(Bloomberg) -- India’s August inflation rate accelerated to the fastest since March, exceeding expectations ahead of the central bank’s policy review in October.
- Consumer price inflation quickened to 3.36 percent in August, the Statistics Ministry said in a statement in New Delhi on Tuesday
- That’s faster than the 3.24 percent median estimate in a Bloomberg survey of 44 economists and higher than 2.36 percent in July
- Food prices rose 1.52 percent compared with a drop of 0.36 percent in the previous month
The second consecutive month of price surge is closer to the upper limit of the Reserve Bank of India’s inflation expectation at between 2 to 3.5 percent till September this year. Food prices may surge in the coming months after floods devastated farms in central and eastern India. Rising inflation could add to the pressure on central bank Governor Urjit Patel ahead of a policy review next month. It comes as India struggles with slack at factories and slow private investments worsened supply chain disruptions after a cash ban last November and chaos from a nationwide goods and service tax.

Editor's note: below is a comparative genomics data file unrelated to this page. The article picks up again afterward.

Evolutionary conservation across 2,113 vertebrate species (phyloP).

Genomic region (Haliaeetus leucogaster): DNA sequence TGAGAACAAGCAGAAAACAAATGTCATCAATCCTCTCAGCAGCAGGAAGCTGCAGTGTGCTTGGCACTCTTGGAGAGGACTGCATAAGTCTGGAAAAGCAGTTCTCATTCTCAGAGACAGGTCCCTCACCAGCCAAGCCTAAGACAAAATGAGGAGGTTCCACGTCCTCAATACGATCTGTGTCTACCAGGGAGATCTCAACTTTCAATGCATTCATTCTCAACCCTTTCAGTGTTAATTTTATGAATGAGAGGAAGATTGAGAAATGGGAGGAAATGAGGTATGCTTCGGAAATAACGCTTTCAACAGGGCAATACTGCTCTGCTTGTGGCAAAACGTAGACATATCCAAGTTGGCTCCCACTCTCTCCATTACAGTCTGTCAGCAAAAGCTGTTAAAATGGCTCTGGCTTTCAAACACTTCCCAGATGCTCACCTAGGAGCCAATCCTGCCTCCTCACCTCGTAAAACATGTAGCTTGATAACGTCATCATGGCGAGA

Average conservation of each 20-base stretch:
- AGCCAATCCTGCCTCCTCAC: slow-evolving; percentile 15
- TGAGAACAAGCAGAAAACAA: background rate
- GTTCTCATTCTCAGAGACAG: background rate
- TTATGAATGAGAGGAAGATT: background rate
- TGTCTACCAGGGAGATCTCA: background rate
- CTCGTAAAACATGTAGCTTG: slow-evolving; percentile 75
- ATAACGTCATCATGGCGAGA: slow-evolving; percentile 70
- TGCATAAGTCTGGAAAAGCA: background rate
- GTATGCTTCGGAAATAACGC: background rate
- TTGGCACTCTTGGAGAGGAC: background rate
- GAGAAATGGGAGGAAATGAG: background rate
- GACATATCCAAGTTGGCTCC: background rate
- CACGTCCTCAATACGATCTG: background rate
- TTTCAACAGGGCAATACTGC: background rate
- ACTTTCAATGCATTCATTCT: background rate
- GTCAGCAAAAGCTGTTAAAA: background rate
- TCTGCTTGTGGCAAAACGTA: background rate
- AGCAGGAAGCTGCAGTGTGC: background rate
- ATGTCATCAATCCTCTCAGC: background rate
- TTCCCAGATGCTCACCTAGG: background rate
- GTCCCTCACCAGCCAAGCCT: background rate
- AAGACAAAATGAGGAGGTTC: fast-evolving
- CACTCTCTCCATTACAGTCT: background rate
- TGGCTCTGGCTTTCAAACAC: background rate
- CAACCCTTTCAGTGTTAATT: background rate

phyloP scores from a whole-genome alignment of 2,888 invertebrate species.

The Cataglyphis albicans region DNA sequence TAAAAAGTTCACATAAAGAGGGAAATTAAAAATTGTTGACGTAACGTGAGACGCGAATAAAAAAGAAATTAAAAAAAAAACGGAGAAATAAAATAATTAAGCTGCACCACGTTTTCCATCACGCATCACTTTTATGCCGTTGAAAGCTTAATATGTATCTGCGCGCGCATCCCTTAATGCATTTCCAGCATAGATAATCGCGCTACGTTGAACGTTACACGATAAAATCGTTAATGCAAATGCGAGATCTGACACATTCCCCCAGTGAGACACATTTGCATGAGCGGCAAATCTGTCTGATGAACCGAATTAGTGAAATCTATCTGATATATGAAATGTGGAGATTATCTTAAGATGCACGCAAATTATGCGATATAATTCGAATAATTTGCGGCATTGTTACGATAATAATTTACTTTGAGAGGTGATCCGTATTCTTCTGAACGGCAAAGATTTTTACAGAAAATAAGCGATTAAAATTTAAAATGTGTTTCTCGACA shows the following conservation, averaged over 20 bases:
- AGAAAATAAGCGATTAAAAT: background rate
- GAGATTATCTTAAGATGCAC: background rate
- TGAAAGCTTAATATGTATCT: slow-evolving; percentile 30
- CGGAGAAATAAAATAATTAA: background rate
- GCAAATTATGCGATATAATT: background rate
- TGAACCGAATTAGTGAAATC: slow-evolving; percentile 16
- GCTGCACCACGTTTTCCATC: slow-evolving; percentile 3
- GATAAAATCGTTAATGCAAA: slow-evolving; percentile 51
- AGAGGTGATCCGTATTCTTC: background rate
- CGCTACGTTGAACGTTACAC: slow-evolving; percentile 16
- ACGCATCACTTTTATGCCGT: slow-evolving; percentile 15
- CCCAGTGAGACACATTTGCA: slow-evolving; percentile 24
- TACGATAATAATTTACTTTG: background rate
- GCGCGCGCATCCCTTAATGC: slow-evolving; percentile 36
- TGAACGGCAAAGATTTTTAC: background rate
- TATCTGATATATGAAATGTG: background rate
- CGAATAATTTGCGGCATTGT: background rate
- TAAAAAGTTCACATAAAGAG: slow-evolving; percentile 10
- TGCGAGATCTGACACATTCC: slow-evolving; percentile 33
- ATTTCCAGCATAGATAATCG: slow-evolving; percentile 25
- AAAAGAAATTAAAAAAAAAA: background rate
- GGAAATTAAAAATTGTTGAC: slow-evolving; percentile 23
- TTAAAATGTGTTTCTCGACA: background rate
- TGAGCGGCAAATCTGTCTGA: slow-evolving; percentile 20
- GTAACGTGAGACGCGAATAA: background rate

"The August numbers signify a supply shock caused not just by floods-related disruptions but also because of an inherent slowdown as indicated by July factory numbers," said Rupa Rege Nitsure, chief economist at L&T Finance Holdings Ltd. "This isn’t a signal to RBI to raise rates. Instead it’s a clear signal that the slowdown has become more acute."
The fiscal outlook is also a growing cause for concern, said Shilan Shah, India economist at Capital Economics, Singapore, forecasting a widening fiscal deficit in the coming years. "In particular, the loan waivers for farmers announced by various state governments in recent months, most recently in Karnataka and Punjab, are likely to put their fiscal positions under more pressure."
- Food and beverage prices rose 1.96 percent
- Clothing and footwear rose 4.58 percent
- Fuel and lighting rose 4.94 percent
- Housing costs rose 5.58 percent
- Industrial production grew at 1.2 percent in July, better than June’s contraction yet well below the 10-year average of 4.9 percent.